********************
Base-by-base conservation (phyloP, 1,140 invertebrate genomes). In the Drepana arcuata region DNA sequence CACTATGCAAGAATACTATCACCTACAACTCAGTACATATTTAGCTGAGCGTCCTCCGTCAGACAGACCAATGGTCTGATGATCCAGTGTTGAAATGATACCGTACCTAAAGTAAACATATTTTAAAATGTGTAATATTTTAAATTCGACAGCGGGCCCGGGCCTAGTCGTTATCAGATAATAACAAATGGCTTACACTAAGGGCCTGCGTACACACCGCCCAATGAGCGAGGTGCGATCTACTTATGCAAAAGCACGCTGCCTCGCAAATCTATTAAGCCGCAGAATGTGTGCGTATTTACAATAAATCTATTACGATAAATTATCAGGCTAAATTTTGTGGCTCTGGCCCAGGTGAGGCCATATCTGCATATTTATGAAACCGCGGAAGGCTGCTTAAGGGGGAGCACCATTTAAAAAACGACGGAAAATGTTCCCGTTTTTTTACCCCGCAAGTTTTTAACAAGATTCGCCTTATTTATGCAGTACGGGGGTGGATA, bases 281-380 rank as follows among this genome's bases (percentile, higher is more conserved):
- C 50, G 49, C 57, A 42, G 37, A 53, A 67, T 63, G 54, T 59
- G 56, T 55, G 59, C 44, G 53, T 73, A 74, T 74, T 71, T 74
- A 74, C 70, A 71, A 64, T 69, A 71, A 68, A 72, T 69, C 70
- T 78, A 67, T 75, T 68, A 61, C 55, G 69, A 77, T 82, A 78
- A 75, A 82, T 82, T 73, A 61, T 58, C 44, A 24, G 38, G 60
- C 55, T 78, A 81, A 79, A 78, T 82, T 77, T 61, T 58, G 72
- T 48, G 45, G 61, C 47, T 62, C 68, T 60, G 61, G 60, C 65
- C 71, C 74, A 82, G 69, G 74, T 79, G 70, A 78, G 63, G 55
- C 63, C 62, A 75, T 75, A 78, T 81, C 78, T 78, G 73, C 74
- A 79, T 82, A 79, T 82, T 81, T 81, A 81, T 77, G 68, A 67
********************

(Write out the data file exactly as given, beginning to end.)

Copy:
Base-by-base conservation (phyloP, 1,140 invertebrate genomes). In the Drepana arcuata region DNA sequence CACTATGCAAGAATACTATCACCTACAACTCAGTACATATTTAGCTGAGCGTCCTCCGTCAGACAGACCAATGGTCTGATGATCCAGTGTTGAAATGATACCGTACCTAAAGTAAACATATTTTAAAATGTGTAATATTTTAAATTCGACAGCGGGCCCGGGCCTAGTCGTTATCAGATAATAACAAATGGCTTACACTAAGGGCCTGCGTACACACCGCCCAATGAGCGAGGTGCGATCTACTTATGCAAAAGCACGCTGCCTCGCAAATCTATTAAGCCGCAGAATGTGTGCGTATTTACAATAAATCTATTACGATAAATTATCAGGCTAAATTTTGTGGCTCTGGCCCAGGTGAGGCCATATCTGCATATTTATGAAACCGCGGAAGGCTGCTTAAGGGGGAGCACCATTTAAAAAACGACGGAAAATGTTCCCGTTTTTTTACCCCGCAAGTTTTTAACAAGATTCGCCTTATTTATGCAGTACGGGGGTGGATA, bases 281-380 rank as follows among this genome's bases (percentile, higher is more conserved):
- C 50, G 49, C 57, A 42, G 37, A 53, A 67, T 63, G 54, T 59
- G 56, T 55, G 59, C 44, G 53, T 73, A 74, T 74, T 71, T 74
- A 74, C 70, A 71, A 64, T 69, A 71, A 68, A 72, T 69, C 70
- T 78, A 67, T 75, T 68, A 61, C 55, G 69, A 77, T 82, A 78
- A 75, A 82, T 82, T 73, A 61, T 58, C 44, A 24, G 38, G 60
- C 55, T 78, A 81, A 79, A 78, T 82, T 77, T 61, T 58, G 72
- T 48, G 45, G 61, C 47, T 62, C 68, T 60, G 61, G 60, C 65
- C 71, C 74, A 82, G 69, G 74, T 79, G 70, A 78, G 63, G 55
- C 63, C 62, A 75, T 75, A 78, T 81, C 78, T 78, G 73, C 74
- A 79, T 82, A 79, T 82, T 81, T 81, A 81, T 77, G 68, A 67